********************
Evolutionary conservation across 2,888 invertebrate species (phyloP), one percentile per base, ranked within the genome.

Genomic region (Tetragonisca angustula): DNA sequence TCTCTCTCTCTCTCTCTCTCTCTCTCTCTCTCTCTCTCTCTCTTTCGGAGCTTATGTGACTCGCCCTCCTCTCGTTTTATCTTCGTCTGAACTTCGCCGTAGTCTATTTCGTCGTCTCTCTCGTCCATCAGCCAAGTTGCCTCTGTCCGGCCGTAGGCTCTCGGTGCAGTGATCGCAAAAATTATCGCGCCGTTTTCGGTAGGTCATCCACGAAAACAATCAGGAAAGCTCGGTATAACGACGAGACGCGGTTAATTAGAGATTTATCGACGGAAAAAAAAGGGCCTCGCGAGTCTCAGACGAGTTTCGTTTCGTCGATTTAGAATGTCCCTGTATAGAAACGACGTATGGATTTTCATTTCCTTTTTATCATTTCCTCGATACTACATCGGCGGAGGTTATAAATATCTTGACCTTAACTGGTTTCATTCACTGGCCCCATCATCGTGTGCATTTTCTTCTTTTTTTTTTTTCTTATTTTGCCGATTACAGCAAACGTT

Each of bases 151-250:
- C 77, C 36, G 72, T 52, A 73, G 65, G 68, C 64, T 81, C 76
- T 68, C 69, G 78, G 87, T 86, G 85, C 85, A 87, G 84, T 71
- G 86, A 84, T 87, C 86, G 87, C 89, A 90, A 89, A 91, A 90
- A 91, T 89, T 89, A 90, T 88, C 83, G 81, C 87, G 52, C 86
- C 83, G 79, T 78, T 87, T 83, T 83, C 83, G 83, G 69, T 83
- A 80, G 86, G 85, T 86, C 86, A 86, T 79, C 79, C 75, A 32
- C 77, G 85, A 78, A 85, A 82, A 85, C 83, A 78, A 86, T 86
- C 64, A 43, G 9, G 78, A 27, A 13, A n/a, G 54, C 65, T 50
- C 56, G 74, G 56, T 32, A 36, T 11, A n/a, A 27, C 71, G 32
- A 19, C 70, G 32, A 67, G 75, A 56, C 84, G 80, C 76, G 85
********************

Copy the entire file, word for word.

Evolutionary conservation across 2,888 invertebrate species (phyloP), one percentile per base, ranked within the genome.

Genomic region (Tetragonisca angustula): DNA sequence TCTCTCTCTCTCTCTCTCTCTCTCTCTCTCTCTCTCTCTCTCTTTCGGAGCTTATGTGACTCGCCCTCCTCTCGTTTTATCTTCGTCTGAACTTCGCCGTAGTCTATTTCGTCGTCTCTCTCGTCCATCAGCCAAGTTGCCTCTGTCCGGCCGTAGGCTCTCGGTGCAGTGATCGCAAAAATTATCGCGCCGTTTTCGGTAGGTCATCCACGAAAACAATCAGGAAAGCTCGGTATAACGACGAGACGCGGTTAATTAGAGATTTATCGACGGAAAAAAAAGGGCCTCGCGAGTCTCAGACGAGTTTCGTTTCGTCGATTTAGAATGTCCCTGTATAGAAACGACGTATGGATTTTCATTTCCTTTTTATCATTTCCTCGATACTACATCGGCGGAGGTTATAAATATCTTGACCTTAACTGGTTTCATTCACTGGCCCCATCATCGTGTGCATTTTCTTCTTTTTTTTTTTTCTTATTTTGCCGATTACAGCAAACGTT

Each of bases 151-250:
- C 77, C 36, G 72, T 52, A 73, G 65, G 68, C 64, T 81, C 76
- T 68, C 69, G 78, G 87, T 86, G 85, C 85, A 87, G 84, T 71
- G 86, A 84, T 87, C 86, G 87, C 89, A 90, A 89, A 91, A 90
- A 91, T 89, T 89, A 90, T 88, C 83, G 81, C 87, G 52, C 86
- C 83, G 79, T 78, T 87, T 83, T 83, C 83, G 83, G 69, T 83
- A 80, G 86, G 85, T 86, C 86, A 86, T 79, C 79, C 75, A 32
- C 77, G 85, A 78, A 85, A 82, A 85, C 83, A 78, A 86, T 86
- C 64, A 43, G 9, G 78, A 27, A 13, A n/a, G 54, C 65, T 50
- C 56, G 74, G 56, T 32, A 36, T 11, A n/a, A 27, C 71, G 32
- A 19, C 70, G 32, A 67, G 75, A 56, C 84, G 80, C 76, G 85